Saturday, Nov 22, 2014

Stiff arteries alone can cause high blood pressure

High blood pressure is highly age-related and affects more than 1 billion people worldwide. High blood pressure is highly age-related and affects more than 1 billion people worldwide.
Press Trust of India | London | Posted: May 28, 2014 4:30 pm | Updated: May 29, 2014 1:40 pm

A computer model of a ‘virtual human’ suggests that stiff arteries alone are enough to cause high blood pressure, scientists have warned.

High blood pressure is highly age-related and affects more than 1 billion people worldwide. But doctors can’t fully explain the cause of 90 per cent of all cases.

“Our results suggest that arterial stiffness represents a major therapeutic target. This is contrary to existing models, which typically explain high blood pressure in terms of defective kidney function,” said Klas Pettersen, a researcher at the Norwegian University of Life Sciences and first author of the study, published in PLOS Computational Biology.

High blood pressure is a major source of morbidity and mortality, because it makes individuals more prone to heart failure, stroke and kidney disease.

When blood pressure travels down the aorta from the heart, a special group of cells in the aortic wall, called baroreceptors, sense the pressure in this stretch of the aortic wall and send signals with this information to the nervous system.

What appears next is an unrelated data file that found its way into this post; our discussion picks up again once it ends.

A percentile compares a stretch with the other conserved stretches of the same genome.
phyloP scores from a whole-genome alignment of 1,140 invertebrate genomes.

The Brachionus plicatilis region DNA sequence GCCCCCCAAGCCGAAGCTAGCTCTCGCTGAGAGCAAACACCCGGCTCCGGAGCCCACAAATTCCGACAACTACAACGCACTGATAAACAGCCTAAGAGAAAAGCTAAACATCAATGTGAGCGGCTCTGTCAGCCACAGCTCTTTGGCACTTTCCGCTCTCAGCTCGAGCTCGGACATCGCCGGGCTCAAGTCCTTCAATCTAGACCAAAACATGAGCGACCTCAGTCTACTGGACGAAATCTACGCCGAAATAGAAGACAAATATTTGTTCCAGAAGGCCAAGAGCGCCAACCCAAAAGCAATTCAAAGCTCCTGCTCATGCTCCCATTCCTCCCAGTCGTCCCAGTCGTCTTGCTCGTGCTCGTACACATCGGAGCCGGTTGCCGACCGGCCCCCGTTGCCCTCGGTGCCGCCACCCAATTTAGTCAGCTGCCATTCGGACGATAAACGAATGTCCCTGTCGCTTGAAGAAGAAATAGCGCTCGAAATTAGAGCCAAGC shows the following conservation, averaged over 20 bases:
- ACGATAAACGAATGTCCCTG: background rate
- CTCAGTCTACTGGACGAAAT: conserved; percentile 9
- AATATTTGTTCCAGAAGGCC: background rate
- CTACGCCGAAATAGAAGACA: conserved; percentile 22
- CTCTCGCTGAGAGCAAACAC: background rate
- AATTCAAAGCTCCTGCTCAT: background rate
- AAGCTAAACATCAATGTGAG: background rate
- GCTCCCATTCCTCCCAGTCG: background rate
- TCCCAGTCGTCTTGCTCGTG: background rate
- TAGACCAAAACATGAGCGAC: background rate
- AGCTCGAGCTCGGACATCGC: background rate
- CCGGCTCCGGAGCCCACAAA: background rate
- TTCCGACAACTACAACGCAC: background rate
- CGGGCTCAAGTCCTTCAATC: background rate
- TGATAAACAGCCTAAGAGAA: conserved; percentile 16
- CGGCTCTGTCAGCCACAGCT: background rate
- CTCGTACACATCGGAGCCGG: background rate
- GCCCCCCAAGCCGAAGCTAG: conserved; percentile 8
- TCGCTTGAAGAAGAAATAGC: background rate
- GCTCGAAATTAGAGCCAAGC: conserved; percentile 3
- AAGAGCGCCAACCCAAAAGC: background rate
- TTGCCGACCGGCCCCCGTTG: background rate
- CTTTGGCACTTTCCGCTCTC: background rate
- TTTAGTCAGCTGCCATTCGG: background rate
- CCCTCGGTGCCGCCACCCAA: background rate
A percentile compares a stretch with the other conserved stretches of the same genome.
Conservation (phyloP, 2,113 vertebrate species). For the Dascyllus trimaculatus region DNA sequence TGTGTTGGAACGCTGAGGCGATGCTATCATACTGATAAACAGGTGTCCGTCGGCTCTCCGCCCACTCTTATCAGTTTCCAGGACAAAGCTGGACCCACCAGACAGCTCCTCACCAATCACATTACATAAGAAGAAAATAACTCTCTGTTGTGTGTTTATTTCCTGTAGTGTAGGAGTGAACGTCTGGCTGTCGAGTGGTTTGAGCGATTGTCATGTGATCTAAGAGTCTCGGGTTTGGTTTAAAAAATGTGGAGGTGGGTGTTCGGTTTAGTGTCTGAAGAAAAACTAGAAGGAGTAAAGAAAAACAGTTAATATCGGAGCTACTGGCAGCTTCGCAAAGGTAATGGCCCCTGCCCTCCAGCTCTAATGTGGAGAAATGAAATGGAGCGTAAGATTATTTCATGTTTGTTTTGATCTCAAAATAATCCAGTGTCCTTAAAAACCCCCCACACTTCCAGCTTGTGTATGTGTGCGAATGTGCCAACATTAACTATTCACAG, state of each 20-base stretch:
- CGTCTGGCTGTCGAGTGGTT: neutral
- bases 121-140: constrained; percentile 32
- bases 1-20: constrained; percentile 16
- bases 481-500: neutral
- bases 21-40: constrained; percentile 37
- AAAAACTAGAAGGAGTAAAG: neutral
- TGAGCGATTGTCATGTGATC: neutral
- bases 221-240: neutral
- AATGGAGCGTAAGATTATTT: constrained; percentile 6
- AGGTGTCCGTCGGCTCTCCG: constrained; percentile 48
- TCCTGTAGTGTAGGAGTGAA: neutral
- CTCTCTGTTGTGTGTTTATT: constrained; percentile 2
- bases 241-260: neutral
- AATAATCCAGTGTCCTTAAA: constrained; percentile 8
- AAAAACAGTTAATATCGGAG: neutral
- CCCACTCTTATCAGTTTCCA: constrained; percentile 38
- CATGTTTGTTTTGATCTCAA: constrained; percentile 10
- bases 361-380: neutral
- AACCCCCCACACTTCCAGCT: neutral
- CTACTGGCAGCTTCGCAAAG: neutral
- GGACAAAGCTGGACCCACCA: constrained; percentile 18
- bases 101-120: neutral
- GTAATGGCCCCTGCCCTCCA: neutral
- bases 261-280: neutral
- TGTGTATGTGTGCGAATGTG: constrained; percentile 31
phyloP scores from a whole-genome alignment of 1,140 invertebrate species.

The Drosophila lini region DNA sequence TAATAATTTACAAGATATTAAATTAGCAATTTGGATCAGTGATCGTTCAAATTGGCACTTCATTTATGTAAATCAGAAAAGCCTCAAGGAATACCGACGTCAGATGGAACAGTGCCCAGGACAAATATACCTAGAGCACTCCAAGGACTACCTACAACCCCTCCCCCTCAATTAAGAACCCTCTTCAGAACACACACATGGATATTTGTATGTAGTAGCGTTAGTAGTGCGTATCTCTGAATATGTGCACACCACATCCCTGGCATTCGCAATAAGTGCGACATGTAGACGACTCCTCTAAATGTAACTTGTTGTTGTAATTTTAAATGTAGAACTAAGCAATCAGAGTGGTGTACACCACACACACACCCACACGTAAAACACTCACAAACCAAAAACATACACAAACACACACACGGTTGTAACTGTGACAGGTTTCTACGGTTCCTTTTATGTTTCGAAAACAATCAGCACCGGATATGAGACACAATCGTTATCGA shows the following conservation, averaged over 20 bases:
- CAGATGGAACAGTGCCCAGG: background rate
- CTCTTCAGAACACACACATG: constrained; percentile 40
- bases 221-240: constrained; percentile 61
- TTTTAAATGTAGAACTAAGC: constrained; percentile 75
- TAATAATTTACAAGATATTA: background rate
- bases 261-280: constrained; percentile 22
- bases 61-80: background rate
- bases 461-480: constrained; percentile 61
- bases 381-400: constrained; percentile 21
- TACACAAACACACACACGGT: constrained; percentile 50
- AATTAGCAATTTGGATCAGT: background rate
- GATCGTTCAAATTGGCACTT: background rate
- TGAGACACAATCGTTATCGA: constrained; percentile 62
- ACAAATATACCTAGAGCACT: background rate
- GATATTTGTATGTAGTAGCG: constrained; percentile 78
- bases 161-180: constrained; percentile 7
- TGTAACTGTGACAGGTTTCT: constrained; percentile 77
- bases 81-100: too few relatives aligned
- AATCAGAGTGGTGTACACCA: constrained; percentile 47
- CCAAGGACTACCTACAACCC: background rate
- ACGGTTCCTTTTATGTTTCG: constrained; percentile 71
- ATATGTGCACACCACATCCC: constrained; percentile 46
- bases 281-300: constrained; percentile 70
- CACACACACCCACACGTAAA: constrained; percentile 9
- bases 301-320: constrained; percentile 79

If the blood pressure is too high, these cells send stronger signals and the body is able to lower blood pressure.

However, if the aorta gets stiffer, as typically happens with age, this stretch of the aorta is not as sensitive as it once was in measuring blood pressure.

Thus, although a person’s blood pressure may have increased, the baroreceptors do not signal as intensively as they should and the body does not get the message to lower blood pressure.

“With the stiffening of the wall that follows ageing, these sensors become less able to send signals that reflect the actual blood pressure. Our mathematical model predicts the quantitative effects of this process on blood pressure,” said Pettersen.

“If our hypothesis is proven right, arterial stiffness and baroreceptor signalling will become hotspot targets for the treatment of high blood pressure and the development of new medicines and medical devices,” said Stig W Omholt from the Norwegian University of Science and Technology, who was the senior investigator of the research project.

With the use of existing experimental data and models of the ageing human aorta, the researchers were able to show quantitatively how the stiffening of the aorta with age causes the baroreceptors to misinform the central nervous system about blood pressure, thus preventing the system from downregulating blood pressure.

The model predictions were compared with data from the Nord-Trondelag Health Study (HUNT2), which is composed of information on the health history of 74,000 people, including blood sample collection from 65,000 people.

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